People started to ask me when I was going to have kids while I was still on my honeymoon. Three and a half years later, the interest persists.
“What if I say ‘We’ll start having kids as soon as Tom starts making as much money as me?’” I asked my friends.
“That’s TMI, Kat, and not very nice to Tom, and anyway, you only made more money than him for about six months,” my friends said.
I had to get some of this indignation out of my system. So I started writing on my Facebook wall in the voice of a character I called “The Empty Uterus.” After Thanksgiving, The Empty Uterus posted:
“Nope, just ate a really big piece of turkey and am still loading up on leftovers. Bloated, but not pregnant.”
The Empty Uterus feigned surprise when presented with common knowledge:
“You’re kidding. It’s harder to have kids after you turn 35? But my 35th birthday is less than 9 months away!”
“Still empty,” was my favorite Empty Uterus aside.
What no one knew was that in the midst of all this joking, there was a very specific plan underway for getting a baby into that empty uterus. But because I have RA, like all major life decisions, this plan had multiple steps and contingency plans.
First, I had to test run how my body would react to going off some of the medication I was taking labeled “Category X,” which is not safe for a fetus. One such medication is methotrexate. I’d been on it for about 15 years. Not only is methotrexate Category X, but at high dosages, it’s used to induce abortion.
“Six months is safest to make sure methotrexate is out of your system,” one doctor told me.
“Three months is fine!” said doctor two.
I decided to wait ’til methotrexate had been out of my system for six months before I went any further. January was my first methotrexate-free month. At first I felt no different. Then, around February, I flared, and had to use a cane for a few weeks. But otherwise the methotrexate elimination went well. I didn’t miss it.
At the same time I was going off methotrexate, I was getting pressured to stop taking Plaquenil. My opthalmologist was concerned that I’d taken it for so long that the accumulation of Plaquenil in my system could trigger Plaquenil-induced blindness. My rheumatologist did not want me off Plaquenil, so the compromise was to half my dosage. Then the weather got warmer, and I started spending some time outdoors. Around the same time I noticed strange brown splotches on my forehead and nose. The one thing I’ve had going for me since adolescence is relatively good skin. All of a sudden I looked like I’d faked-and-baked for too long in a Myrtle Beach strip mall.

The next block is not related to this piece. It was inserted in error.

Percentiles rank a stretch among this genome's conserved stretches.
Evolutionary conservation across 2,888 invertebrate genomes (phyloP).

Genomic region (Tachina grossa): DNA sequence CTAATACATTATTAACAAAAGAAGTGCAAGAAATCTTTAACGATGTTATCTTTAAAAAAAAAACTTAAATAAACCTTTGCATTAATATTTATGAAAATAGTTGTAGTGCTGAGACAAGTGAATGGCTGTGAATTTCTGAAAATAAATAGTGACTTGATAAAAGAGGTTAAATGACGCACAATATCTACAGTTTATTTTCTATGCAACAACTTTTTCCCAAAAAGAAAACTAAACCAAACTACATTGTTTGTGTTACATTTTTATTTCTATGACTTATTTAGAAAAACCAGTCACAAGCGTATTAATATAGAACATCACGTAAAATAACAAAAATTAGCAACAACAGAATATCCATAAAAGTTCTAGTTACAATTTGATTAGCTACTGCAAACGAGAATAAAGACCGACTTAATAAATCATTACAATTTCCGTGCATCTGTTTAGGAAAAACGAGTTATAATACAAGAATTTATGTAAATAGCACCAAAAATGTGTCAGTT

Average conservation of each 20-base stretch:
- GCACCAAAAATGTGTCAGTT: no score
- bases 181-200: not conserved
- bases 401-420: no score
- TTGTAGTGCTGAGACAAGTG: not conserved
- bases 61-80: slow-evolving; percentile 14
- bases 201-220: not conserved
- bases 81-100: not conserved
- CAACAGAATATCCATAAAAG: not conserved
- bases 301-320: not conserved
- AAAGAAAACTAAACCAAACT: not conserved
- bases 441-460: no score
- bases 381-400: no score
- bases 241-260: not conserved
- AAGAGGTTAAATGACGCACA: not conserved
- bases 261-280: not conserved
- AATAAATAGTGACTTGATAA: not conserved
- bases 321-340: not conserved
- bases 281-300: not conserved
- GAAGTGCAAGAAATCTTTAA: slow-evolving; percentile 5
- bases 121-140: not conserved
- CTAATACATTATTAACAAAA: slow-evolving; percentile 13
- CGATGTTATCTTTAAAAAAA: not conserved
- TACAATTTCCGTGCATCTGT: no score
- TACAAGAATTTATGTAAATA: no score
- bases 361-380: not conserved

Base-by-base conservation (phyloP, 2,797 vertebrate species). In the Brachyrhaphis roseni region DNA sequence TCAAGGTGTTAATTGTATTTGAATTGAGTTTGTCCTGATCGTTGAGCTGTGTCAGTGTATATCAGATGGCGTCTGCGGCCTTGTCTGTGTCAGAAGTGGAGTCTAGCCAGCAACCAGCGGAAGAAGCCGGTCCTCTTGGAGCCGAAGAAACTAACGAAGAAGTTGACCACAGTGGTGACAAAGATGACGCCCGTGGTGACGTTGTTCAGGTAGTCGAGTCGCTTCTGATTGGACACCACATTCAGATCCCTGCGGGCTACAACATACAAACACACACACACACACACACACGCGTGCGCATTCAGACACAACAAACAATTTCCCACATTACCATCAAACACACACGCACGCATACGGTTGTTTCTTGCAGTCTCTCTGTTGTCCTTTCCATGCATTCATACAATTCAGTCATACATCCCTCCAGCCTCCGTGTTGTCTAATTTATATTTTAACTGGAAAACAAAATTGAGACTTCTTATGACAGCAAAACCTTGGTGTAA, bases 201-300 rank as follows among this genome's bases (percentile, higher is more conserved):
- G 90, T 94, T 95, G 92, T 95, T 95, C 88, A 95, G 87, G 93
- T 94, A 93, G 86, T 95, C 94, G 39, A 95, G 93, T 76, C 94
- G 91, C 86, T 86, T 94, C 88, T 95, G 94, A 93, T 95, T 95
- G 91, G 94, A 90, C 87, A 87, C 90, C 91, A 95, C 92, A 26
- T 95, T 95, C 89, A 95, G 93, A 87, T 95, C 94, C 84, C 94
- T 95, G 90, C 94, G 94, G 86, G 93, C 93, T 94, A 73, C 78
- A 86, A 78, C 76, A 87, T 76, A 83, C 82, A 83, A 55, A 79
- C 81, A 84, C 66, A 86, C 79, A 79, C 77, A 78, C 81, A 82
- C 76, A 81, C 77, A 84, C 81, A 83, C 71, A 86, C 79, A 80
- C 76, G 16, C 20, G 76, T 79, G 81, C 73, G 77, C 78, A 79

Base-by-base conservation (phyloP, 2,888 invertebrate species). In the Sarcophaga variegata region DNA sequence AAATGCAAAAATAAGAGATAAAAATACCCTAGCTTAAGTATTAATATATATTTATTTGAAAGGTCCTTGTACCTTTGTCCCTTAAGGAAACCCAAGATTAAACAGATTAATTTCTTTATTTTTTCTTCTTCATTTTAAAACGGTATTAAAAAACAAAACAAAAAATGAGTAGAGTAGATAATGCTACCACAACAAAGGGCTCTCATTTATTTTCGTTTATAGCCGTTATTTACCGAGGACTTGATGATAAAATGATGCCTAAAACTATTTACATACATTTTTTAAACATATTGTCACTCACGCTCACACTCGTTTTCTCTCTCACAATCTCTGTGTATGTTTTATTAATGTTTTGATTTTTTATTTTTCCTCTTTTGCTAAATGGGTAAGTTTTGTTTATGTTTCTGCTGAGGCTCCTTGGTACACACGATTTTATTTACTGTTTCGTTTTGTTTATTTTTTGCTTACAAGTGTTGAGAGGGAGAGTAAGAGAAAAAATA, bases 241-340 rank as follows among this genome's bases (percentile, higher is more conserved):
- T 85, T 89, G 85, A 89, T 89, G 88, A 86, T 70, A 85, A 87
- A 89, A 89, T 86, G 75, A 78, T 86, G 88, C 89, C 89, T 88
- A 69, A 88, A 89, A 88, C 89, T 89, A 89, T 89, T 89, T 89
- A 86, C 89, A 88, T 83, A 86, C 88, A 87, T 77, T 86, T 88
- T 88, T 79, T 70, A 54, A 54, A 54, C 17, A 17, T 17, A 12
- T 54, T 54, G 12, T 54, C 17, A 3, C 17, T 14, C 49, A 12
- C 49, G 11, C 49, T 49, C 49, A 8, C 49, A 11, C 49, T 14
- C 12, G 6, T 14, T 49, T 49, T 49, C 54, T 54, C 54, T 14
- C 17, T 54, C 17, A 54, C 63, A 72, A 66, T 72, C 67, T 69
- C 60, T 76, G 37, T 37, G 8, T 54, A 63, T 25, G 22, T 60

“This is what we call ‘The Mask of Pregnancy,’” the dermatologist told me.
“No, you’re not pregnant, it’s just similar to the skin markings we see on women who are pregnant. Yours is from Plaquenil. It’s making you photosensitive.”
So no more Plaquenil.
By June, six months into my getting-ready-to-try phase, I was off Plaquenil and methotrexate, but still on Remicade and prednisone. I was swimming and writing. Life was going pretty well. I was feeling good, for once.
Then I crashed. On top of the usual (swollen knees, perma-bent left elbow), my hips were aching. I couldn’t climb stairs normally—I was pulling myself up them. I was lethargic and exhausted. I went on a Medrol pack and it worked for about a week. The day after the pills ran out, my knees swelled back up again. And I packed on about ten pounds, which meant that once school started in August, most of my clothes didn’t fit.
This was my pregnancy dry run. It was not going well.
I should by now never be surprised by anything RA-related, but for years, my rheumatologists have given me vague assurances that pregnancy would never be a problem. That my RA would not rob me of this experience. Year after year, no doctor could think of any reason why I shouldn’t conceive. No one predicted the kind of downward spiral I was experiencing. And I wasn’t even pregnant yet.
The thing is, conception is one thing, and that’s all my doctors were focused on. Maybe that’s what they thought I cared about. But pregnancy, for me, is about much more than fertility. It may mean incapacitation due to medication changes—I might flare before, during, and if I choose to breastfeed, after, a baby’s arrival. Independent of the medication changes, I could have pregnancy-induced flares.
In July, I requested a bone density scan to see how much worse my hips had gotten in the past 18 months. It revealed that my right hip was now in the throes of osteoporosis, and that my left hip, now osteoponic, was on its way to the same fate, I made an appointment with a high risk OB/GYN.
My meeting with this doctor was somber from the start.
First things first. Without methotrexate, I was flaring, and Remicade and prednisone weren’t doing much to help. This was not a good sign—my body was telling me that it needed the very medication that I had to stay off while pregnant.